Sunday, January 24, 2021

Population decline and its consequences

For many years it seemed that overpopulation was the looming crisis of our age. Back in 1968, the Stanford biologists Paul and Anne Ehrlich infamously predicted that millions would soon starve to death in their bestselling, doom-saying book The Population Bomb; since then, neo-Malthusian rumblings of imminent disaster have been a continual refrain in certain sections of the environmental movement – fears that were recently given voice on David Attenborough’s documentary Life on our Planet.

At the time the Ehrlichs were publishing their dark prophecies, the world was at its peak of population growth, which at that point was increasing at a rate of 2.1% a year. Since then, the global population has ballooned from 3.5 billion to 7.67 billion.

But growth has slowed – and considerably. As women’s empowerment advances, and access to contraception improves, birthrates around the world are stuttering and stalling, and in many countries now there are fewer than 2.1 children per woman – the minimum level required to maintain a stable population.

Falling fertility rates have been a problem in the world’s wealthiest nations – notably in Japan and Germany – for some time. In South Korea last year, birthrates fell to 0.84 per woman, a record low despite extensive government efforts to promote childbearing. From next year, cash bonuses of 2m won (£1,320) will be paid to every couple expecting a child, on top of existing child benefit payments.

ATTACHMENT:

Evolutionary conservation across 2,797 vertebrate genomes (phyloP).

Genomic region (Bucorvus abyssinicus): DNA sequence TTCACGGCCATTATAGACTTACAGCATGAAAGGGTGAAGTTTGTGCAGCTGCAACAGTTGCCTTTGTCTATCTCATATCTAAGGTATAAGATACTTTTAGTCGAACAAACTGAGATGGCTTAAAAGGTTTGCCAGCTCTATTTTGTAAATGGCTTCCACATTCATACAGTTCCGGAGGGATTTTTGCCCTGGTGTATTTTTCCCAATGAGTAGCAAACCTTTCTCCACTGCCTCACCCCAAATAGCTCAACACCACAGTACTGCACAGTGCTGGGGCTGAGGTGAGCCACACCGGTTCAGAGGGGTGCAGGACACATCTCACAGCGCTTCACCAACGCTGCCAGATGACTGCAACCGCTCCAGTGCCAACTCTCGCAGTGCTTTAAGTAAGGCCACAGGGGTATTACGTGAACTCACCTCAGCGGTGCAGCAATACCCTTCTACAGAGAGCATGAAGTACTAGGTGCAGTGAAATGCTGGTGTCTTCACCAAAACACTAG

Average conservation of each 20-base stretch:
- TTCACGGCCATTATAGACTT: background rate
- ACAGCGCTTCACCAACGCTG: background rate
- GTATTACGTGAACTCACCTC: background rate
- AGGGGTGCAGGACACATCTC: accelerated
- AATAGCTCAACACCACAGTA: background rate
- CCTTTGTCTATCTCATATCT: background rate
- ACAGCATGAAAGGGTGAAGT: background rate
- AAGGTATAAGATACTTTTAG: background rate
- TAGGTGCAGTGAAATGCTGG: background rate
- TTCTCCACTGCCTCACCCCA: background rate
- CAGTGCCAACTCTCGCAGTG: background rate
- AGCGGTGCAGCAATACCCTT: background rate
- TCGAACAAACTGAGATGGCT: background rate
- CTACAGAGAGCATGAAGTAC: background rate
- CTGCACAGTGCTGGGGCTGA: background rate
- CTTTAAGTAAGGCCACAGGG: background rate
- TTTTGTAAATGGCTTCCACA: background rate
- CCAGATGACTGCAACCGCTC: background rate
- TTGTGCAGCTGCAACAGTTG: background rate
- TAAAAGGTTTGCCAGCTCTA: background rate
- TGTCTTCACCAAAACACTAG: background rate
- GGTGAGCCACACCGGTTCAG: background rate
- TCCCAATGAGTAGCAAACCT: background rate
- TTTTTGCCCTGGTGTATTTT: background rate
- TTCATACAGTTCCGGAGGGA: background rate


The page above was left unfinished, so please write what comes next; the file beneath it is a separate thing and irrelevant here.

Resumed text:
The fertility rate is also falling dramatically in England and Wales – from 1.9 children per woman in 2012 to just 1.65 in 2019. Provisional figures from the Office for National Statistics for 2020 suggest it could now be 1.6, which would be the lowest rate since before the second world war. The problem is even more severe in Scotland, where the rate has fallen from 1.67 in 2012 to 1.37 in 2019.

Read the rest here.


Stephen said...

Well, duh. Now that we can have pleasure free of the "risk" of procreation, we as a species are devolving. Might once again makes right, and we shrink the pool of talent to help solve problems by making fewer babies and killing so many that are made. The scare of population explosion is just a power-play ruse to concentrate wealth among the living. But, just because we are living doesn't make us smart; and if all who are living are at best 3rd stringers, relative to what the talent pool would have been before our self-inflicted demise, we'll never know - because we're only third-stringers.

And people wonder how stupid things happen in the world.

The Anti-Gnostic said...

When you realize Idiocracy is, in fact, not a joke it becomes a very difficult movie to watch.